How to Find and Use Your Planting Zones Map
You can find your planting zone with our interactive Plant Hardiness Zones map below, based on the information from the USDA Plant Strength Map of 2012. Enter your ZIP code and street address, or browse to your location.
Indeed, not every herb, vegetable, shrub, or tree grows in every climate. When picking plants for your garden, it is tricky sometimes to choose varieties that can survive and thrive year-round in your location.
In fact, it is especially difficult for regions where extreme season temperatures are typical. The plant should endure year-round conditions, such as the lowest and highest temperatures and the amount of rainfall.
This system was created for the gardening and agricultural industry. It was a method developed for companies to show which plants would work best in which locations, based on the environment.
What is my growing zone?
Plant hardiness zones by zip code, state, or address
Note that the planting zones map is just a guide, not an absolute, particularly if you reside in a microclimate. These are tiny “pockets” that most typically happen in locations with steep elevation changes, a body of water, or urbanization.
Notably, they might be warmer or cooler than the surrounding zone. Find out more about such microclimates.
How to Use Your Planting Zone
The plant hardiness zones map is most useful to gardeners growing seasonal plants. In general, perennials are meant to live beyond just one growing season.
Perennials should be able to endure the winter season in your location. For this reason, it is essential to know how cold it generally gets in your location and whether a specific plant is hardy enough to make it through those temperature levels.
How Does the Map Work?
The USDA Hardiness Zones Map was produced by collecting information from news stations around the United States. 1A is the coldest zone in the US which averages a minimum winter season temperature of -60 degrees Fahrenheit. 13B is the warmest zone which averages a minimum temperature of 70 degrees Fahrenheit.
When choosing what to plant in each zone, consider that the plant needs to have the ability to flourish in an environment with such low temperatures. For instance, if you’re planting in zone 9A, the plant should be able to make it through a minimum temperature of 20 degrees Fahrenheit to be seasonal.
Otherwise, you need to plant it yearly. If that holds true, inspect your frost dates and get a time of the year when it would be safe to plant in your zone.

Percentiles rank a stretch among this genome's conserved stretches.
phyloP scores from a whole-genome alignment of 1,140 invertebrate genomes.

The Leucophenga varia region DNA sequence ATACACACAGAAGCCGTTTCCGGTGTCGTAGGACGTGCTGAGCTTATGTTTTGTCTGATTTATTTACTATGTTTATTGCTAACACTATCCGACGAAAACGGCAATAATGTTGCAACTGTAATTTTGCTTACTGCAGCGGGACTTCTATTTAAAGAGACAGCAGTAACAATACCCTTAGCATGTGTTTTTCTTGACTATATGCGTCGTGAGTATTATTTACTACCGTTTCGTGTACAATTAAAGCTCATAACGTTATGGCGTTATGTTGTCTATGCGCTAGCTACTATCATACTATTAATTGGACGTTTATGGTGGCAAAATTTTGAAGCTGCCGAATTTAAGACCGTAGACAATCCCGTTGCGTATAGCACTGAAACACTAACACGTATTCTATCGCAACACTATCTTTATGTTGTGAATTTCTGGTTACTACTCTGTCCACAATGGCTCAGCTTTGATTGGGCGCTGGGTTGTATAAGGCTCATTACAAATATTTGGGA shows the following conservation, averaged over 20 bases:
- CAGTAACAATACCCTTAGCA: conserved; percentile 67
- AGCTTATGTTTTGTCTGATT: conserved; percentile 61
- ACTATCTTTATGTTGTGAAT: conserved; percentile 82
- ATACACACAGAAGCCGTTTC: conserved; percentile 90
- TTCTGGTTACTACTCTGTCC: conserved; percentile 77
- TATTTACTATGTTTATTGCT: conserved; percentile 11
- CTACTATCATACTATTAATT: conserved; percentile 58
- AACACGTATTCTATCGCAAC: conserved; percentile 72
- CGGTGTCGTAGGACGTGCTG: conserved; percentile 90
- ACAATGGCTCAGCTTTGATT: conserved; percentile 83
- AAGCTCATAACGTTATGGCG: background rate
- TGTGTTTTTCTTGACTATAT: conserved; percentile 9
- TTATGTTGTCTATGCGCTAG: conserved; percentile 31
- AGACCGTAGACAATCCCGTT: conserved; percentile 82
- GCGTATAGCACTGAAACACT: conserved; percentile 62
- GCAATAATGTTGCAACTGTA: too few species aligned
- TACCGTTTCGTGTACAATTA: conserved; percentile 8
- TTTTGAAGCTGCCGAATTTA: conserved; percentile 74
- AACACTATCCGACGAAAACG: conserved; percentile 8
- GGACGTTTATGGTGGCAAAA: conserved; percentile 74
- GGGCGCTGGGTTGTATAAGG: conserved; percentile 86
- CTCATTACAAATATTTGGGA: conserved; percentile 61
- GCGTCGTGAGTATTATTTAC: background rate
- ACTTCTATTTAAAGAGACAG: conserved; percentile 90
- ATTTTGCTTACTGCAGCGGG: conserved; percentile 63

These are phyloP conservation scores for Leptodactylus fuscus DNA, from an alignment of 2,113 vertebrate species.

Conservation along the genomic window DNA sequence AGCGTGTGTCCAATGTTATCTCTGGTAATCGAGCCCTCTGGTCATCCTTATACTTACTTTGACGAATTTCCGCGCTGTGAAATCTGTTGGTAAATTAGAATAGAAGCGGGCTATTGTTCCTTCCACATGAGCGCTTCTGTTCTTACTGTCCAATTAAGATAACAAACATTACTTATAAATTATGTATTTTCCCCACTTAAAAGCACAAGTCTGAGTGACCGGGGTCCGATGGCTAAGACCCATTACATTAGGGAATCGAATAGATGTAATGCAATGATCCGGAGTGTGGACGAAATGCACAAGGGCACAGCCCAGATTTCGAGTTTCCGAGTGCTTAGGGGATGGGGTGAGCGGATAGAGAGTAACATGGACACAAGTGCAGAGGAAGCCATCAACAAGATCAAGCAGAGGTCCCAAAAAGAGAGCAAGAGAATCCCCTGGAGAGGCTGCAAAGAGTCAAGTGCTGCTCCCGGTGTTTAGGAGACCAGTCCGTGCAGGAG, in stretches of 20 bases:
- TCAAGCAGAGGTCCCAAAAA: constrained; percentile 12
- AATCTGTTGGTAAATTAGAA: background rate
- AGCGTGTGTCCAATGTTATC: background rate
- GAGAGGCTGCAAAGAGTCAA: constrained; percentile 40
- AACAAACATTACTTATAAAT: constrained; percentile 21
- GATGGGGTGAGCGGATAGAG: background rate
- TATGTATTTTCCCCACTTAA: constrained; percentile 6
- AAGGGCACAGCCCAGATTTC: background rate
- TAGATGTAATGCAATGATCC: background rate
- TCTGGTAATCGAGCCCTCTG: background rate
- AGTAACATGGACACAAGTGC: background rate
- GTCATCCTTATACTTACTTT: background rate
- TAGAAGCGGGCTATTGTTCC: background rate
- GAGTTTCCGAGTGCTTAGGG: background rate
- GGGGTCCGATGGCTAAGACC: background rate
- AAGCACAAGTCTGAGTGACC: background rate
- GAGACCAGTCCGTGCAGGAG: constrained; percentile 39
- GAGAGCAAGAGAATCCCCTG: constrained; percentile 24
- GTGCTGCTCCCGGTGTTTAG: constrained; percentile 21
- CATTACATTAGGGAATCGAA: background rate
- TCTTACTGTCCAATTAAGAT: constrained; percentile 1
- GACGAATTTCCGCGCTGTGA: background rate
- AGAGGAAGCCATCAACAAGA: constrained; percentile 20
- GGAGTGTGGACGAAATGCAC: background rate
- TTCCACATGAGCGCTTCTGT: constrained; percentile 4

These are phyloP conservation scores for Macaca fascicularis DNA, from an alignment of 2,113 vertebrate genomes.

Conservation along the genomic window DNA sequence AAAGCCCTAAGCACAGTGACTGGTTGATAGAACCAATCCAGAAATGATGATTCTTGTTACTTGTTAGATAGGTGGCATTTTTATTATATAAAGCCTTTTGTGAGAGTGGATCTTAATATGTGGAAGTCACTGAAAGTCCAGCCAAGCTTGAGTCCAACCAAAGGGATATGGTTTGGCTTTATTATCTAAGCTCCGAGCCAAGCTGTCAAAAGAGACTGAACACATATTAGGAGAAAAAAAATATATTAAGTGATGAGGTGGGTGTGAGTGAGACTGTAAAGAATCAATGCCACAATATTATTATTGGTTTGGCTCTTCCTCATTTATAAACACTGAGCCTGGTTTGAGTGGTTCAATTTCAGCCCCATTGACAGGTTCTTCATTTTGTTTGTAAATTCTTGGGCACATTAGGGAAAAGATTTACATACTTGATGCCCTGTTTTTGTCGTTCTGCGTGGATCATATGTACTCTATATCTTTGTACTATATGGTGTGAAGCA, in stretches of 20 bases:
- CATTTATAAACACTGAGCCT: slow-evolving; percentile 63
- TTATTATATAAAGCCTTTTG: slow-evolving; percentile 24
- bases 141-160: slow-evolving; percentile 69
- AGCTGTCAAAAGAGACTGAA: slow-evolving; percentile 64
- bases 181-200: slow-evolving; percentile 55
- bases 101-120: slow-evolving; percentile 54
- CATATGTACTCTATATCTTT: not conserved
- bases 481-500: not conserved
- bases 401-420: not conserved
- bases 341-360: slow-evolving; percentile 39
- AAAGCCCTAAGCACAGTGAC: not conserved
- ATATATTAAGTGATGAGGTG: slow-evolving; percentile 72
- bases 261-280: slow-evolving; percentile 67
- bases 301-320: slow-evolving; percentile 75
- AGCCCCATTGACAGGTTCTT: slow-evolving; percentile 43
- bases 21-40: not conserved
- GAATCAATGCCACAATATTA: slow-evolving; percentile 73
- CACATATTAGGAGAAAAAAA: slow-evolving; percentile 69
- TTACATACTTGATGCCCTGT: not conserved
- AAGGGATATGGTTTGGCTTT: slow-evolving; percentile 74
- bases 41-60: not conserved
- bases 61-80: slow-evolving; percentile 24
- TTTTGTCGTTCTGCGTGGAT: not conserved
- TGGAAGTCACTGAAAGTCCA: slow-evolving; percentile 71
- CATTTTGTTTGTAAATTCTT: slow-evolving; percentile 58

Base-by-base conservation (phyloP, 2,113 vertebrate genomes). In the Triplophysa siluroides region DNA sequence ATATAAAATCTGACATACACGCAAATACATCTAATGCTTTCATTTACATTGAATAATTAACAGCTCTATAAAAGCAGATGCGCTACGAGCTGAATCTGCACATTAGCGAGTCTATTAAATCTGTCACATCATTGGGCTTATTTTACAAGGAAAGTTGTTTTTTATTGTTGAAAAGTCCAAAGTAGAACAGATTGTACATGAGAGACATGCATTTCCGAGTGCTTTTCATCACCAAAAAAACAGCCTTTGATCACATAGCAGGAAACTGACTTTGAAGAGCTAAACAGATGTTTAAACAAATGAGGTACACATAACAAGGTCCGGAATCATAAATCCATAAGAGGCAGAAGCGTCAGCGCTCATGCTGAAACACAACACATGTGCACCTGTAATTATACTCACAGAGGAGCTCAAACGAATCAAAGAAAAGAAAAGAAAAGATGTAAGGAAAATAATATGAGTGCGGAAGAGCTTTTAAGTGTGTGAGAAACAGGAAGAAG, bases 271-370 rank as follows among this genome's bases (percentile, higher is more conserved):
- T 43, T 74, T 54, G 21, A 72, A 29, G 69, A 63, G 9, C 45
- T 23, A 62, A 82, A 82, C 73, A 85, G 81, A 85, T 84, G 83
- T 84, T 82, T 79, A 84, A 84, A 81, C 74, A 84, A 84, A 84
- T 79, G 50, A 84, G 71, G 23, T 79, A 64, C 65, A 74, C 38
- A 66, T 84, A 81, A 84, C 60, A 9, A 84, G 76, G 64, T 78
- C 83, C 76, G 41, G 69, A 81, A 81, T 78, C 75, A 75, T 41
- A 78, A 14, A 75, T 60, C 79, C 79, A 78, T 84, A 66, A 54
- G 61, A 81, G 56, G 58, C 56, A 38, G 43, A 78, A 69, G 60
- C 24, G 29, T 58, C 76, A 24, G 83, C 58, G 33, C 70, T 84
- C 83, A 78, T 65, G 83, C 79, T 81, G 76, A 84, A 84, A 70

Why Does Planting Zones Map Matter?
If you’ve ever put in the effort to begin your plants from seeds or you have actually shelled out the money to plant a garden from seedlings somebody else has started, you comprehend why a planting zones map is important.
Planting a garden is a financial investment of both time and money. If you plant something at the incorrect time for your zone, you’ve wasted time, cash, and effort. You would understand which plant you can grow and how large of a time window you have for the growing season when you know your zone.
It’s common for individuals in parts of Alaska only to have a three-month growing season. On the contrary, individuals in zones seven through ten can produce a range of plants almost year-round.
If you’re uncertain how to figure out which plant grows in your particular zone and when then utilize a planting schedule based on your location, check the planting zone map.
This will show you what months to begin seeds indoors, when to plant them outdoors, and if they can be grown in your area a 2nd time.
You can also read the product packaging at nurseries which will read “Hardy up to zone X” or “Will grow in X zone and listed below throughout X season.” Plant hardiness zones map should be your very first step in a happy journey of growing a successful garden.
Other Factors Which Will Effect Your Garden
Although USDA hardiness zones are essential to your garden, however, they aren’t the know-all-end-all. There are other pieces to the gardening puzzle.
It’s important to understand each piece since knowing your zone and planting at the appropriate time for your zone will not equate to success without these essential components:
There are a couple more aspects to understanding how to water your garden properly. The general rule is to offer your plants one inch of water per week. Be sure to use the water in one or two deep watering sessions each week rather than four or 5 shallow watering sessions throughout the week.
To emphasize, the quality of soil is very important. You must check for soil pH and make certain it’s at the proper level for the plants in your garden. Be sure to modify your soil with compost and other organic matter to assist in making it well-drained and fluffy.
Fertilizers and Minerals
Surely, use organic fertilizer and annually add micronized minerals like Azomite mixed with compost to your plants. Learn about the benefits of sea salt spray and other natural remedies that can boost your plants’ immunity.